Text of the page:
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Risankizumab Shows Efficacy in Patients With Active Psoriatic Arthritis Through 52 Weeks

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Efficacy results support long-term use of risankizumab in patients with active psoriatic arthritis across multiple patient and psoriatic disease characteristics.

In a recent study, risankizumab showed greater efficacy in patients with active psoriatic arthritis (PsA) compared with placebo up to week 52 across different patient demographics and disease characteristics.

Doctor at appointment shows patient printed fragment of examination, where joint disease is recorded | shidlovski - stock.adobe.com

Doctor at appointment shows patient printed fragment of examination, where joint disease is recorded | shidlovski - stock.adobe.com

The post hoc analysis is published in the Journal of Dermatological Treatment.

“Among all subgroups, numerically higher response rates were achieved in patients randomized to receive risankizumab relative to those patients who received placebo at week 24 across disease domains, including rigorous skin response criteria, composite measures to assess overall disease activity, and PsA-related signs and symptoms,” the researchers wrote. “Furthermore, patients randomized to receive continued risankizumab treatment achieved sustained response rates through 52 weeks.”

The analysis follows KEEPsAKE 1 (NCT03675308) and KEEPsAKE 2 (NCT03671148) phase 3 trial designs, in which risankizumab demonstrated greater efficacy compared with placebo in patents with PsA. Patients enrolled in these studies were aged 18 years and older, had a confirmed clinical diagnosis of PsA and active disease, had an inadequate response or intolerance to conventional synthetic disease-modifying, anti-rheumatic drugs, and/or had an inadequate response or intolerance to 1 or 2 biologic therapies.

In the current analysis, the researchers evaluated efficacy outcomes at weeks 24 and 52 by baseline demographics and clinical characteristics, including 20% or greater, 50%, and 70% improvement in American College of Rheumatology (ACR20/50/70) response criteria, 90% or greater improvement in Psoriasis Area Severity Index (PASI), Minimal Disease Activity (MDA) status, Low Disease Activity (LDA) status, and minimal clinically important difference in pain.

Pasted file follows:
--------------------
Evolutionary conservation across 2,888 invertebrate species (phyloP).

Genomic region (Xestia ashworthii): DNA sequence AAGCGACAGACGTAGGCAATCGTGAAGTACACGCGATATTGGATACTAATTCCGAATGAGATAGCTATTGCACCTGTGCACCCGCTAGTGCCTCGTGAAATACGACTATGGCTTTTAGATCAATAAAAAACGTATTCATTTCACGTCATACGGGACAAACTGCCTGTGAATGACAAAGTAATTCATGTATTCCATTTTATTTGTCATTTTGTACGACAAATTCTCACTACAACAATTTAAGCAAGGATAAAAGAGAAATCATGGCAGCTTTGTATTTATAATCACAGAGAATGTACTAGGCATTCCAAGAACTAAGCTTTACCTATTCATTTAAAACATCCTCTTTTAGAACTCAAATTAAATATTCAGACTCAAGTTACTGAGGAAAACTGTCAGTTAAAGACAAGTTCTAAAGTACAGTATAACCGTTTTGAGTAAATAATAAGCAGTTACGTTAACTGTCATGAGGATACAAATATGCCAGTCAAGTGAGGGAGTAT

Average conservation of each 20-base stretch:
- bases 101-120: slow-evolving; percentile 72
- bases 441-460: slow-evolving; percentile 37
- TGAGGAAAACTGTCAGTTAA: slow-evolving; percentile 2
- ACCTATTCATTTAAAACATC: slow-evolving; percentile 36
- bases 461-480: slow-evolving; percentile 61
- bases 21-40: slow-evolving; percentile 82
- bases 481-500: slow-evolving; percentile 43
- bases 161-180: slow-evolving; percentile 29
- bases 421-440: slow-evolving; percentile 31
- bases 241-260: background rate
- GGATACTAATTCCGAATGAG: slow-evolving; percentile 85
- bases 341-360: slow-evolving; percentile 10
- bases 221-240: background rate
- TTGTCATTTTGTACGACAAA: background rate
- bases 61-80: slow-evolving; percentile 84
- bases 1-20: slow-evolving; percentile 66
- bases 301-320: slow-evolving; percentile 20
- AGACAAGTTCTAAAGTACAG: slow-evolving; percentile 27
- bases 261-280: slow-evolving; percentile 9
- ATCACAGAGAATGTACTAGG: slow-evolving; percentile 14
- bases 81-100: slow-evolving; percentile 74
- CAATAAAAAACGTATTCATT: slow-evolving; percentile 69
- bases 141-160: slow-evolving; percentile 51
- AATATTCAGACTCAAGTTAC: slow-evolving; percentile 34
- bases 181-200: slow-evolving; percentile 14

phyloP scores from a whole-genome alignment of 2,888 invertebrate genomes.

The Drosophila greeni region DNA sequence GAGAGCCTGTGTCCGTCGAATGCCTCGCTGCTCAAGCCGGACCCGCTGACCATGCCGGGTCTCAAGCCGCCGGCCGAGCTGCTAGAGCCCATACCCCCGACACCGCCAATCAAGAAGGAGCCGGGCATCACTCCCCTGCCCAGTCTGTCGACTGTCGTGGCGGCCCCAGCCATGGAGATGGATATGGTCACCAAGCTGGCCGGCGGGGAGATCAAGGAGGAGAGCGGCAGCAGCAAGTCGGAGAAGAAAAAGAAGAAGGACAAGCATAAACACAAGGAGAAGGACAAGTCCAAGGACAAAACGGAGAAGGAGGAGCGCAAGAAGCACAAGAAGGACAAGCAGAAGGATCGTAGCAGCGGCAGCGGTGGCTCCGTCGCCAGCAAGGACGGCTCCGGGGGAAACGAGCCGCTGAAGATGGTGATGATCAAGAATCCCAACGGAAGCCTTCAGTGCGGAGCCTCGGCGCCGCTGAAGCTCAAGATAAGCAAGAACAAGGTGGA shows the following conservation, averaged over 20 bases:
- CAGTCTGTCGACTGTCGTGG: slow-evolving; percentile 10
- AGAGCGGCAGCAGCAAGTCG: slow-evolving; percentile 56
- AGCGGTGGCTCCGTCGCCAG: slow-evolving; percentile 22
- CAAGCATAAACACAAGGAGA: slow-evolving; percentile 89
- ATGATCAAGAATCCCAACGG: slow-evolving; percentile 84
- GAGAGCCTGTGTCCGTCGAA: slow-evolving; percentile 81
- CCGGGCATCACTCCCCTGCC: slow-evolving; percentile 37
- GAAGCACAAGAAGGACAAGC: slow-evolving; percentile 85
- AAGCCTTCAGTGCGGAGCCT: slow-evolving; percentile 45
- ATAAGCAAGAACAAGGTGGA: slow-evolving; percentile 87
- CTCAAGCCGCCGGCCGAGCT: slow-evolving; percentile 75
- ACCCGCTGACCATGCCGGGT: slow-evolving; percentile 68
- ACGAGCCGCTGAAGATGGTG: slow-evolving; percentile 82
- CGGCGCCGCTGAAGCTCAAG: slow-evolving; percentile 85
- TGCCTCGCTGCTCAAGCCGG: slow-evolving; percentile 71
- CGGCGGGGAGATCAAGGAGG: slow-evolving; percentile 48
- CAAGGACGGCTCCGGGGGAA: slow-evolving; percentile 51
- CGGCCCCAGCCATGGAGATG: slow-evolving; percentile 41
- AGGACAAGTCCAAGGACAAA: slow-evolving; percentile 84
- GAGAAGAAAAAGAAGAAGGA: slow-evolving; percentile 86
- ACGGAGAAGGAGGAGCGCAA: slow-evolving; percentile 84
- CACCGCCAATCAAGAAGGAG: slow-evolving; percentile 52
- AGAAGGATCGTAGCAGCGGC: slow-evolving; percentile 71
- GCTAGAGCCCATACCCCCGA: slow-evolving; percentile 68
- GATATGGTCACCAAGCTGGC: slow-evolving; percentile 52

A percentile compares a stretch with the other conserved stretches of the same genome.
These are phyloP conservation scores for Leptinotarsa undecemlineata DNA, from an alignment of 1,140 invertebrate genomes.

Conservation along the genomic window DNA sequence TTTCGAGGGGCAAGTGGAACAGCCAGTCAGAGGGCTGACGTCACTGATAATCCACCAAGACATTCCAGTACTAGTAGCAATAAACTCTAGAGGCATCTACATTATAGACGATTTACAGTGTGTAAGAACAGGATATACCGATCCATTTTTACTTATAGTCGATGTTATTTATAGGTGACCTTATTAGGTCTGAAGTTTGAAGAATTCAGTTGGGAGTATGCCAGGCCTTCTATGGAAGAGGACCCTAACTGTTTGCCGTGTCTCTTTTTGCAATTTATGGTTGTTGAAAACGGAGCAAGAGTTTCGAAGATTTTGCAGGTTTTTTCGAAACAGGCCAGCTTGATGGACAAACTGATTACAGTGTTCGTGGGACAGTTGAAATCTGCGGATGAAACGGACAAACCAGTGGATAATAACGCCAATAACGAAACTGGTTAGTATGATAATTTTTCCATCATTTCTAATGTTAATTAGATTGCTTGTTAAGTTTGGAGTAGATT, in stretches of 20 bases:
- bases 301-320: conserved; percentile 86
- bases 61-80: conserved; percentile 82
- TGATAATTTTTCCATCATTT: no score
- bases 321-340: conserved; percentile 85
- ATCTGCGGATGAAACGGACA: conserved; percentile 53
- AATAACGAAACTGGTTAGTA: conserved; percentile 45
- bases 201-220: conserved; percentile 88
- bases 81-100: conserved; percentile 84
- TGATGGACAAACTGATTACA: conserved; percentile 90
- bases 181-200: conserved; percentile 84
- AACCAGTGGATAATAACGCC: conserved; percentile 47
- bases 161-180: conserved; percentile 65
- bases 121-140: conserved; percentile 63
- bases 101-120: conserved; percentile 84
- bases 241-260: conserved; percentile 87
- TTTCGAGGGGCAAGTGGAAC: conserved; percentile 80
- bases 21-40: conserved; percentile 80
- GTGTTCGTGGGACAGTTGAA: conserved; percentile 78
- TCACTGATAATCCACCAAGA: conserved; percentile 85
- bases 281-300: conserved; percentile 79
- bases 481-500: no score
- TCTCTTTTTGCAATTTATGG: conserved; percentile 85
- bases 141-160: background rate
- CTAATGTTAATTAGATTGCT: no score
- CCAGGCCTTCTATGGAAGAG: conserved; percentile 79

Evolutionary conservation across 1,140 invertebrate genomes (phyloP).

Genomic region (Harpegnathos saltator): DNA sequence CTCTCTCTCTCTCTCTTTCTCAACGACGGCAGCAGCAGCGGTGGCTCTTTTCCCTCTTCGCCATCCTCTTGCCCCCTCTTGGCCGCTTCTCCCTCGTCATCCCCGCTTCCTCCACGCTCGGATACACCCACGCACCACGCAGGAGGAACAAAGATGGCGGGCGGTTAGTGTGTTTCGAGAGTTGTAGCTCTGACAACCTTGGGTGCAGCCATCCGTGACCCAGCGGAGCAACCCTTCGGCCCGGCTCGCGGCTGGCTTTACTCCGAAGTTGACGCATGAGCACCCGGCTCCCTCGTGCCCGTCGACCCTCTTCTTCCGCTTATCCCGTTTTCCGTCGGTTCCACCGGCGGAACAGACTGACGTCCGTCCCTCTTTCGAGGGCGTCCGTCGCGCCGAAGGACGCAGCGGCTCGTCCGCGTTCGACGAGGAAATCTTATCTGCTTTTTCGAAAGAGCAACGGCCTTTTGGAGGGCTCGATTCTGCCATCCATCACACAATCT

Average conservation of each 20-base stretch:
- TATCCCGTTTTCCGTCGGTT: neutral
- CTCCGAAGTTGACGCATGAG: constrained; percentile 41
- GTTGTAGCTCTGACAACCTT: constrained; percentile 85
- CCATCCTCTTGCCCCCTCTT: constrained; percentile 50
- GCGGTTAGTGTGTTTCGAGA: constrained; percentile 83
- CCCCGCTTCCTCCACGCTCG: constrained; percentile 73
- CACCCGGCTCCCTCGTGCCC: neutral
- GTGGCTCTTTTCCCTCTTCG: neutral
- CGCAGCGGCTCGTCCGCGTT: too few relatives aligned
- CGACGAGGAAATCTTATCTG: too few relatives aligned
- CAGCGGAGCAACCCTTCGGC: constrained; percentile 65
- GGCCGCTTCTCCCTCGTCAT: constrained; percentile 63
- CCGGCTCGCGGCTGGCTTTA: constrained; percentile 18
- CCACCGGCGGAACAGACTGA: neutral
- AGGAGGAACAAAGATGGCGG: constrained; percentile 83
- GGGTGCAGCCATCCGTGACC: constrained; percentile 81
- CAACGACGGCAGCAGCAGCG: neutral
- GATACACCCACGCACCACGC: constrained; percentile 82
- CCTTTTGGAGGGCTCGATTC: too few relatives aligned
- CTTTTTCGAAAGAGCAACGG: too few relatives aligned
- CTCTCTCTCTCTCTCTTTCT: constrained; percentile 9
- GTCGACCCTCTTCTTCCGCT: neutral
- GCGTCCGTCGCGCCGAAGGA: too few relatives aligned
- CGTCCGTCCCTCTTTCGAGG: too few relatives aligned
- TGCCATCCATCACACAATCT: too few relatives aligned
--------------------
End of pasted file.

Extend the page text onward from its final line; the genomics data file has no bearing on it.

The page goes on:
A total of 1408 patients were initially randomized to receive either risankizumab 150mg or placebo, of whom 1354 continued into the open-label periods, and 1235 were still ongoing treatment at the time of the data cutoff date on April 19, 2021.

Baseline demographics and clinical characteristics of patients were generally well-balanced between groups.

At week 24, higher ACR20 response rates were observed in patients who received risankizumab (46.3% to 60.1%) compared with patients who received placebo (15.5% to 36.2%), regardless of subgroups. Additionally, consistent proportions of patients who received risankizumab achieved ACR20 (48.6% to 75.8%) at week 52, while those initially randomized to placebo who switched to risankizumab experienced an improvement from week 24 (43.7% to 63.9%), regardless of subgroups.

The researchers also noted similar trends for other efficacy measures for rigorous skin response criteria, composite measures of overall disease activity, and PsA-related symptoms.

Study limitations included a relatively small sample size and that further evidence-based on real-world patient data may be needed to confirm if the findings from this study are applicable to the general population.

Despite these limitations, the researchers believe the study finds risankizumab to exhibit superior efficacy compared with placebo at week 24 with sustained or improved efficacy up to week 52 across different patient subgroups.

“Patients treated with risankizumab throughout the study achieved generally consistent efficacy, regardless of patient demographic, disease characteristics, and prior/concomitant treatment exposure,” wrote the researchers. “At week 52, patients who switched from placebo to risankizumab also achieved similar response rates as those who were treated with risankizumab from baseline through week 52 with similar improved efficacy across subgroups.”

Reference

Merola JF, Armstrong A, Khattri S, et al. Efficacy of risankizumab across subgroups in patients with active psoriatic arthritis: A post hoc integrated analysis of the Phase 3 Keepsake 1 and keepsake 2 randomized controlled trials. Journal of Dermatological Treatment. 2024;35(1). doi:10.1080/09546634.2024.2342383

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